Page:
Wednesday, February 01, 2006

2006-01-13 011Ooooh sweary goodness!

Now let's see:
- One entire evening's work which, although apparently saved, has disappeared into the ether.
- The first of the submissions to my private-and-not-for-general-use email address has arrived. Thank god it's Gmail, otherwise they'd be bouncing already (Hmm, can I set it up to bounce anything it doesn't recognise? So tempting, yet so destructive, and they'd just think I was incompetent rather than someone else being remarkably stupid [even for him]).
- The hag/battleaxe/woman-with-glandular-problems in Sainsbury's decided the computer couldn't possibly be right, and so kept a big queue of people waiting for quarter of an hour while she found out whether or not Tariq was on lunch [at 10 pm - gotta love Sainsbury's shiftwork logic]. Ok, so I had just bought 4 packs of hot cross buns marked as 19 pence [reduced price] each but which were on offer as "buy 2 for £1". Can you see where this is going? Yes, the famous ability to get very cheap food which occasionally verges on the getting paid to take it away.

Once she held them up and kept putting them through and cancelling it again, I told her not to bother about them. I think what annoyed me most (other than someone noticing that I'd get paid ten-pence a pack, although she didn't clock the suspiciously cheap quiches. Did I mention this is why I hate Morrisons? It's because their computer programmer is too canny to let this slip through. That and the announcements about the in-store demonstrations of "Theft". Oh and the fact they're not as cheap as they like to claim) was that she ignored my wishes. There's me, a customer, being downfaced by someone who decides she knows better than me what I want. If I really wanted that sort of treatment, I'd be buying make-up.

Of course it's partly my fault for not arguing enough and for picking the wrong cashier. If you pick the unrelentingly thick all they say is "Yoga necker car?". The terminally bored and far too intelligent invariably respond to exploitations of automated systems with "Hell, why not? It's not my money", "Does it work with 2 for 1?" or "That's a good idea". Fat middle-aged women: Computer says no yes, but I say no.

- Her parting line: "'Was only doin'y'a favour, innit?". Sainsbury's have obviously updated their "customer engagement" course (I've probably still got the cards from it somewhere) as well as enhancing the definition of "favour". Somehow I wish my parting comment (if I'd had one) was something along the lines of telling her to go back to breeding shelfstackers (I think at least one of the people she had to check things with was her son).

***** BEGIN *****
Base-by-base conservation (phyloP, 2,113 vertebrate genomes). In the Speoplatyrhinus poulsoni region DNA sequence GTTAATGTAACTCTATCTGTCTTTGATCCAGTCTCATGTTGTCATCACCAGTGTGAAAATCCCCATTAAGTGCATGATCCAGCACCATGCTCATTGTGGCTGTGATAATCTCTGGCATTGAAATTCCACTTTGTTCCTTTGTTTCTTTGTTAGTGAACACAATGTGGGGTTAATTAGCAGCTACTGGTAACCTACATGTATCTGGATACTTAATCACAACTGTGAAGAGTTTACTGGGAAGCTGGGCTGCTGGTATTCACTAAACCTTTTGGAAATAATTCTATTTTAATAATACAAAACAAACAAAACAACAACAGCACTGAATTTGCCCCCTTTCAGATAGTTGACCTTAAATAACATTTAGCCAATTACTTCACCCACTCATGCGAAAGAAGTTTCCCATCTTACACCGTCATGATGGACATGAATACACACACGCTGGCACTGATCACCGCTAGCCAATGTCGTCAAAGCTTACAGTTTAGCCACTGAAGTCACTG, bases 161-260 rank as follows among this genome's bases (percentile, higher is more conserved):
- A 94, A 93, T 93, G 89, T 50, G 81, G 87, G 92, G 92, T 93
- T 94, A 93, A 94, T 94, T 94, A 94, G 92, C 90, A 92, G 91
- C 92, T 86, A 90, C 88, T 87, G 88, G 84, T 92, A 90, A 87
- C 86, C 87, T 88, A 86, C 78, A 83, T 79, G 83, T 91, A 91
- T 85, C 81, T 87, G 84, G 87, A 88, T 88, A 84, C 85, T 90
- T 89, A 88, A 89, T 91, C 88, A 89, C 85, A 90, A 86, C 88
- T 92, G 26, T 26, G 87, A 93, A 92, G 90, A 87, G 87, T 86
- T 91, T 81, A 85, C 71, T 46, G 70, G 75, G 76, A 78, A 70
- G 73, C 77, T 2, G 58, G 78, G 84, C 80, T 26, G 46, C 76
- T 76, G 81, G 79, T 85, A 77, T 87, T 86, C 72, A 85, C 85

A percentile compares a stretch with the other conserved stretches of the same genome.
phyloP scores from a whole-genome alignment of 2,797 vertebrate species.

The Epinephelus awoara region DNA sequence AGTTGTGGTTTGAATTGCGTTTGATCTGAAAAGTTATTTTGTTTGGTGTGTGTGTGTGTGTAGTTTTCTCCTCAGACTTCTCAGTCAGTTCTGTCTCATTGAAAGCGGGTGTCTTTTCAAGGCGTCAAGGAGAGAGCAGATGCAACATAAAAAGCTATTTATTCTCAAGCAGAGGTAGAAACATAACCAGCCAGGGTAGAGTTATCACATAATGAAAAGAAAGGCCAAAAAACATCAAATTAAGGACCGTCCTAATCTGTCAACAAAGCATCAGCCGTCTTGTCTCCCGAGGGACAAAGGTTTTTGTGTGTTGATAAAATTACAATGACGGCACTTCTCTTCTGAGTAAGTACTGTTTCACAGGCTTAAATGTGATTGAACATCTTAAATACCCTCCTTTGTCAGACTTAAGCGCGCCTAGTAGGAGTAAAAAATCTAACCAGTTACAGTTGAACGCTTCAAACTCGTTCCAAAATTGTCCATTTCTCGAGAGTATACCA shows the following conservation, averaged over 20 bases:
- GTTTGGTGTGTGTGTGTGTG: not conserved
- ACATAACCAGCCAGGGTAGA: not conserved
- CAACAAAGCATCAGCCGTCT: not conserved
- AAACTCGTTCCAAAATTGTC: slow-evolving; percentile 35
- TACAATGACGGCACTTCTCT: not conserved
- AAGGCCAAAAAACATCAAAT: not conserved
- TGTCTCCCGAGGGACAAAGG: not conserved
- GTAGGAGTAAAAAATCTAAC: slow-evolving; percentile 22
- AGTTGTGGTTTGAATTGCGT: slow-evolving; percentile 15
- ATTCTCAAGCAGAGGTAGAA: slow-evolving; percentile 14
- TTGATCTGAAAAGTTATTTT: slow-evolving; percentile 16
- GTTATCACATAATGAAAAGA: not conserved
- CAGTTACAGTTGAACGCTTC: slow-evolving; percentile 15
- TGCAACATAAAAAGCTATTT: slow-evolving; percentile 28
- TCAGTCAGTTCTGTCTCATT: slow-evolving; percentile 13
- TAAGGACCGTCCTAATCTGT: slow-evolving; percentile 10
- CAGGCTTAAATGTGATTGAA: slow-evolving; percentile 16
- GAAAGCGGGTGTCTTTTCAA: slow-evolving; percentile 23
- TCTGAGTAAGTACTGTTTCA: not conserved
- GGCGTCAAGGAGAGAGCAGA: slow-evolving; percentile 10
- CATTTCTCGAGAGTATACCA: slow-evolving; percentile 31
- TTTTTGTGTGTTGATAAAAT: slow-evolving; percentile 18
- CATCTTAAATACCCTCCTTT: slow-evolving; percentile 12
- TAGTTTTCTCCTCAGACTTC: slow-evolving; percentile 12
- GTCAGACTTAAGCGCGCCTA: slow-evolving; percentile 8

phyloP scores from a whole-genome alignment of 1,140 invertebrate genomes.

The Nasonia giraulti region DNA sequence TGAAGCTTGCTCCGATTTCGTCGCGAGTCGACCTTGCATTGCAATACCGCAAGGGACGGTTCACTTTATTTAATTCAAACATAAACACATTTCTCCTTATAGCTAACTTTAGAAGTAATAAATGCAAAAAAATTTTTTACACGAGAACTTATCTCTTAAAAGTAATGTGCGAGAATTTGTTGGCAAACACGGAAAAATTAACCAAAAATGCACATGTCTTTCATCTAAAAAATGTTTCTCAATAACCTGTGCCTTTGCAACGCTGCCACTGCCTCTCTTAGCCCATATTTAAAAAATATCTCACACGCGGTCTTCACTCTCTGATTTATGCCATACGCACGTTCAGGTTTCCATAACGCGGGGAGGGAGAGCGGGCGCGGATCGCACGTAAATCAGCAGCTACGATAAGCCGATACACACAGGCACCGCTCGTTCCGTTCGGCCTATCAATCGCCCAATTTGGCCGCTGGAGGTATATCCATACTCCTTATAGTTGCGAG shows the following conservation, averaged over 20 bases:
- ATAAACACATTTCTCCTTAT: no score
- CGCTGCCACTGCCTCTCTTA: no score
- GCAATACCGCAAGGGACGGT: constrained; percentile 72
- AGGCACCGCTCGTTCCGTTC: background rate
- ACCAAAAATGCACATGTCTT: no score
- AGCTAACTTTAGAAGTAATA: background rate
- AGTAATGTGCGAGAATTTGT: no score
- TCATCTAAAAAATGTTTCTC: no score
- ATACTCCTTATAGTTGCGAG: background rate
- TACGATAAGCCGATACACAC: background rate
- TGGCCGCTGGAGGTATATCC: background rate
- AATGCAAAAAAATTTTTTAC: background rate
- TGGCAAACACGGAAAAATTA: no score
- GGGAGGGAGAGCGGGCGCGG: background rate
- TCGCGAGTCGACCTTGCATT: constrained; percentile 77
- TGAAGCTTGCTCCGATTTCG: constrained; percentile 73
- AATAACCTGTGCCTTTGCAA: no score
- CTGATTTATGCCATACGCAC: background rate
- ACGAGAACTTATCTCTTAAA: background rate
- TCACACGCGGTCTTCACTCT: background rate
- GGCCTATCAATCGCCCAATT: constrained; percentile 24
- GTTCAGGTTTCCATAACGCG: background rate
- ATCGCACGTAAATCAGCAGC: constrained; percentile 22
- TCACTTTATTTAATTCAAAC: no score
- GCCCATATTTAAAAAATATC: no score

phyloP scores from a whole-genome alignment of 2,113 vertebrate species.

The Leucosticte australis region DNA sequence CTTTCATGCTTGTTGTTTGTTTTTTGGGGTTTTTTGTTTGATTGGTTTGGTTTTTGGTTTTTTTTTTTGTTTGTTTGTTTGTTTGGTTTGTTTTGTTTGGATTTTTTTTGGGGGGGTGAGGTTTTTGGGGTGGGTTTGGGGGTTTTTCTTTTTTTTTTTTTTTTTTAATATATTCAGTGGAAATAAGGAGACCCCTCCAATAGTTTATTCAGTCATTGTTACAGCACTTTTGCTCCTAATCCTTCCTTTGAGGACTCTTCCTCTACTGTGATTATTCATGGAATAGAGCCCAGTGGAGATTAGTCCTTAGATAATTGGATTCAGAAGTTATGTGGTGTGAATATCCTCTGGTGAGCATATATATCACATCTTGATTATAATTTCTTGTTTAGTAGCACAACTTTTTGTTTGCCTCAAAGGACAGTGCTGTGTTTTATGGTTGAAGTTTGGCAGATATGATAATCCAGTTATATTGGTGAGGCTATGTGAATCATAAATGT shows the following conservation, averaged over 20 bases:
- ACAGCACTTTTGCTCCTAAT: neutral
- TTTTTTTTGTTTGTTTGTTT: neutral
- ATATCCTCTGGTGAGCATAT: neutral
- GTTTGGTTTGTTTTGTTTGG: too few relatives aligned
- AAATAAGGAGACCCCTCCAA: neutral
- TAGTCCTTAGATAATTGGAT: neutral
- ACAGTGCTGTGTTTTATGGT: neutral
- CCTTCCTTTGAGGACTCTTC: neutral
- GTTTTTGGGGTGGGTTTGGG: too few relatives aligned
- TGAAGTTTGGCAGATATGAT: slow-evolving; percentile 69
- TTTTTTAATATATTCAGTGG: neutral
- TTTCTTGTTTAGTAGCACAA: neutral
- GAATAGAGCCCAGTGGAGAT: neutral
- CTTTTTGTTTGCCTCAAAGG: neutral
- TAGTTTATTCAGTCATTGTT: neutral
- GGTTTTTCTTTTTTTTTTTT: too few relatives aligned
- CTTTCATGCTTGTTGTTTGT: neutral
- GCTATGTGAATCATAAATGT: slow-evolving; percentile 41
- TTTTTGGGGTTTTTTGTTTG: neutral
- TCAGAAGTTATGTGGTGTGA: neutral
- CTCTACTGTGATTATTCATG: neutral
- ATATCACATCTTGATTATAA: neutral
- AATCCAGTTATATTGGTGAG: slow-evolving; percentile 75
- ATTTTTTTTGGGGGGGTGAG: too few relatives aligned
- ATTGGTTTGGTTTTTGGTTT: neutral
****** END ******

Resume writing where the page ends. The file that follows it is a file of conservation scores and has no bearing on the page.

- Writing a beautifully crafted and artfully honed letter to the manager, only to discover before making a proper copy of it that the main crux of my argument wasn't technically true (I was still tempted to send it just to see how long it took them to notice the fault. I'd guess the other side of the equinox at least). But I'm sure I can salvage most of the good lines, and anyway, I probably ought to complain more.

- And being slightly disconcerted by the way I can sound exactly like one of my grandmothers when displeased. Calm, polite, distinctly well spoken (and a few dozen social strata up from my normal speaking voice) and yet managing to use a voice which could liquefy any susceptible ground in a 15 mile radius. If you ever hear me sound like someone from the 1930s speaking on the telephone*, in a language which permits the use of "whom", there's trouble in them thar hills.

*Because one can't refer to a phone in the 1930s. A 'phone maybe.

- Blogging instead of going to sleep again. Such a bad idea.

Anyway, I really need the loo (I'm sure you wished to know that. And why is it that we think that constant movement is a good way relieving pressure? Ok, so the main receptors are at the base of the bladder, so by keeping the body of fluid vibrating it alleviates some of the pressure. But then surely there's the effect of gravity and reciprocity which means that any pressure removed is only delayed in its effect, and so the signal averages the same but fluctuates more widely? Hmm, some questions just aren't worth the answer, are they? Next time, I'll bring you "why can you see your breath on a cold day if you breathe out through your mouth but not through your nose?"), so I'd better stop.


Ha! Those last two posts actually had me LOL-ing.

Ooh and i know the answer to that last question. *waves hand in air* Me! Me! Pick me!
Anyone? Hmm... yes, you at the back, behind Azuric, why do you think that happens?
Interesting idea, now what does anyone else think - the girl beside Az.
And how would the elephants get there in the first place? It's certainly a very imaginative thought. Oh, alright Mr Azuric, you can go to the loo if you really can't wait till break.
Oh, that's not why you're bouncing up and down with your hand up? Right, so what do you think the answer is?

And for a bonus point can you tell me where on my blog someone has been adding comment spam about "interior design"?
*Clears throat*
Well sir, I believe its because when one breathes out, they exhale water vapour as well as carbon dioxide, and as the body is warm, when their breath leaves the body through the mouth and comes into contact with the cold air, it immediately cools.
As it cools, the water vapor condenses, so you can see it.
However the nasal pasages are lined with tiny hairs and membranes which reclaim moisture from the air before it is exhaled. As a result, there is no/less water vapour so no condensation occurs.
And, for the bonus point, i can tell you that it is definately not on any of the posts on the first page.
*Gives a big cheeky smile*
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